Polo's Limping Gallop

My wife will tell you, I really like Polo Ralph Lauren's (NYSE: RL  ) clothing for men. It's not that I'm an ultra-hip metrosexual -- I'm way too much of a geek to be that cool. (Sorry, honey.) But there's something appealing about the little guy galloping along on the shirts hanging in my closet that allows me to pretend to be hip for a nanosecond or two.

Fortunately, I'm not alone. In reporting earnings this morning, Polo said fourth-quarter sales rose 18.3% over the same period a year ago. Full-year fiscal 2004 sales reached $2.65 billion, an 8.6% rise over last year's $2.44 billion. Polo also reported that same-store sales, otherwise known as the all-important "comps," were up across Polo's retail chains, including an 11.4% rise at the firm's flagship Ralph Lauren stores. Outstanding, right?

Well, sort of. You see, very little of this remarkable progress translated into income. Sales, general, and administrative expenses for 2004 were higher by roughly $120 million over last year, taking a big bite out of earnings. So much so that 2004's $171 million in profits was lower than last year's total of $174 million.

Polo's rapid gait was also tripped up by 1.7 million shares of new stock, dropping per-share earnings to $1.69, a full $0.07 lower than last year's $1.76. Investors have noticed, sending the stock lower by roughly 1% on heavy volume.

Gap's (NYSE: GPS  ) healthy gains with fewer stores and Nordstrom's (NYSE: JWN  ) huge earnings rise marked recent optimism in retail, making Polo's results all the more disappointing. And yet the news also provides an important lesson for investors: Improving sales guarantees neither higher income nor more cash in the kitty.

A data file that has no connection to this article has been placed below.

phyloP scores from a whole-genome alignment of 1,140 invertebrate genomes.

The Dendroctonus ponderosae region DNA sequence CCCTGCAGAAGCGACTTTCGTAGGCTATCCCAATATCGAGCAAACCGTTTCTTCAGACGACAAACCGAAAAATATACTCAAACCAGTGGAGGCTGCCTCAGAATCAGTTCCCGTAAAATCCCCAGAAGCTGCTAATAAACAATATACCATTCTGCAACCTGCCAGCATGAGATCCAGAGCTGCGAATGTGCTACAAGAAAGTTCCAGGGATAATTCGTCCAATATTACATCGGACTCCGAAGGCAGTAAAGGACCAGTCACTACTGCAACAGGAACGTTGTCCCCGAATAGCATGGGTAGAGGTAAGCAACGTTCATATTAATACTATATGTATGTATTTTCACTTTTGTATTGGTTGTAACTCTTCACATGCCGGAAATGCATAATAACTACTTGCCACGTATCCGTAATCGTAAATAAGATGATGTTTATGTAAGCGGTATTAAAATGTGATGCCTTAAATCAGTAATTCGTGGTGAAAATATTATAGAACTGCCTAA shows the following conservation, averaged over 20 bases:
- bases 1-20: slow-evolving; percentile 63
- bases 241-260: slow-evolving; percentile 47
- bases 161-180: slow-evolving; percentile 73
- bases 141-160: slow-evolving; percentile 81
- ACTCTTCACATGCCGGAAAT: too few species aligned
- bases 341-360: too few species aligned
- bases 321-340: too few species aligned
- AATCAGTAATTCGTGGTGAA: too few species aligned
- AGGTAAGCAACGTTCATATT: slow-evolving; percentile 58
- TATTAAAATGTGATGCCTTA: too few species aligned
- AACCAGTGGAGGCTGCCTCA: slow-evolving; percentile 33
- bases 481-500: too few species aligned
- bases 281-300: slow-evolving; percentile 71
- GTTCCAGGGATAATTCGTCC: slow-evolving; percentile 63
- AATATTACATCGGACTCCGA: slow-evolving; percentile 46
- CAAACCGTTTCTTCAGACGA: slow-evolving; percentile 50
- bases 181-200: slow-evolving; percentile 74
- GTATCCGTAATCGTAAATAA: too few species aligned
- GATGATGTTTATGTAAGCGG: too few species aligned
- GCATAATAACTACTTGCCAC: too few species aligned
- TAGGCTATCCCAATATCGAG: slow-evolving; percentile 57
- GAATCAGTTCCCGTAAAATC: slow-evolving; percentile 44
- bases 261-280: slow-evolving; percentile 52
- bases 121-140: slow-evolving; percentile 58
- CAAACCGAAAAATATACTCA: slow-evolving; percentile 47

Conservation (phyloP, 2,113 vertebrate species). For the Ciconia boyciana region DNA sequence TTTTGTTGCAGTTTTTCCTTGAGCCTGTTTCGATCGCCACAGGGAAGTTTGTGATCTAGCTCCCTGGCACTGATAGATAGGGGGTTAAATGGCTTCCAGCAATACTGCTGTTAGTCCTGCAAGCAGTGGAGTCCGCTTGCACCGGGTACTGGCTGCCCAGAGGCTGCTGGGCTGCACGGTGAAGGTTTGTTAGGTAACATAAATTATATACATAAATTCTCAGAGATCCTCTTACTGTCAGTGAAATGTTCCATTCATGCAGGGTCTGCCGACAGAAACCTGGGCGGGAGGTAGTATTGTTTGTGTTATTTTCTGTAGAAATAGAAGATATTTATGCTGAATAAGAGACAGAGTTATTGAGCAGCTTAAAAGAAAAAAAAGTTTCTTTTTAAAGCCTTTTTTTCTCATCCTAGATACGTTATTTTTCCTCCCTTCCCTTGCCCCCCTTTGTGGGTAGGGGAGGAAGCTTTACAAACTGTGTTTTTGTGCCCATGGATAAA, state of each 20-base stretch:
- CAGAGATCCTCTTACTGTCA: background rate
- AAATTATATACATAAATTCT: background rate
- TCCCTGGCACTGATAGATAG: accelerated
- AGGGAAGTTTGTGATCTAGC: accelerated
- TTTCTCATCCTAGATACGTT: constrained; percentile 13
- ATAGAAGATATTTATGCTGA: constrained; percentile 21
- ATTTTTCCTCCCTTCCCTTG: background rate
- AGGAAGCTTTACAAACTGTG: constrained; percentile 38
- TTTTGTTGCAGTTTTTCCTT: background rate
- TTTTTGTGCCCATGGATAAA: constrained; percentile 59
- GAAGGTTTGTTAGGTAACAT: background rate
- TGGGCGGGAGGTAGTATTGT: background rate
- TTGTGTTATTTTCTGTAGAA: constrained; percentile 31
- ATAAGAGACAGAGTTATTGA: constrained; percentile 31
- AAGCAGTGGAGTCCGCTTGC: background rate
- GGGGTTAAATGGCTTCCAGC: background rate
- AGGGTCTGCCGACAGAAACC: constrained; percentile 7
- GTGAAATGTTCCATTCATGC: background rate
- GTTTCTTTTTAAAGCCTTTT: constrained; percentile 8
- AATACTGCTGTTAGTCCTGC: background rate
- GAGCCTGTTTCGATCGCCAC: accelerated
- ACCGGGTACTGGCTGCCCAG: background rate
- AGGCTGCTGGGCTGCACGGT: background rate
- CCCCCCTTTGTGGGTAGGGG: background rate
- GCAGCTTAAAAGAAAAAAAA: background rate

Polo is a hip company with a cool image and is attracting an appropriately upscale audience as a result. Investors can only hope that in the pony's ongoing quest to maintain its edge, management learns to embrace the decidedly boring and staid principles of operational excellence that continue to make money for the Foolish.

Bored by stock investing but want to juice your returns? Get help. Give any of our investing newsletters a try risk-free.

Fool contributor Tim Beyers doesn't own shares in any of the companies mentioned. You can view his Fool profile here.


Read/Post Comments (0) | Recommend This Article (0)

Comments from our Foolish Readers

Help us keep this a respectfully Foolish area! This is a place for our readers to discuss, debate, and learn more about the Foolish investing topic you read about above. Help us keep it clean and safe. If you believe a comment is abusive or otherwise violates our Fool's Rules, please report it via the Report this Comment Report this Comment icon found on every comment.

Be the first one to comment on this article.

Sponsored Links

Leaked: Apple's Next Smart Device
(Warning, it may shock you)
The secret is out... experts are predicting 458 million of these types of devices will be sold per year. 1 hyper-growth company stands to rake in maximum profit - and it's NOT Apple. Show me Apple's new smart gizmo!

DocumentId: 508019, ~/Articles/ArticleHandler.aspx, 9/21/2014 10:31:22 AM

Report This Comment

Use this area to report a comment that you believe is in violation of the community guidelines. Our team will review the entry and take any appropriate action.

Sending report...


Advertisement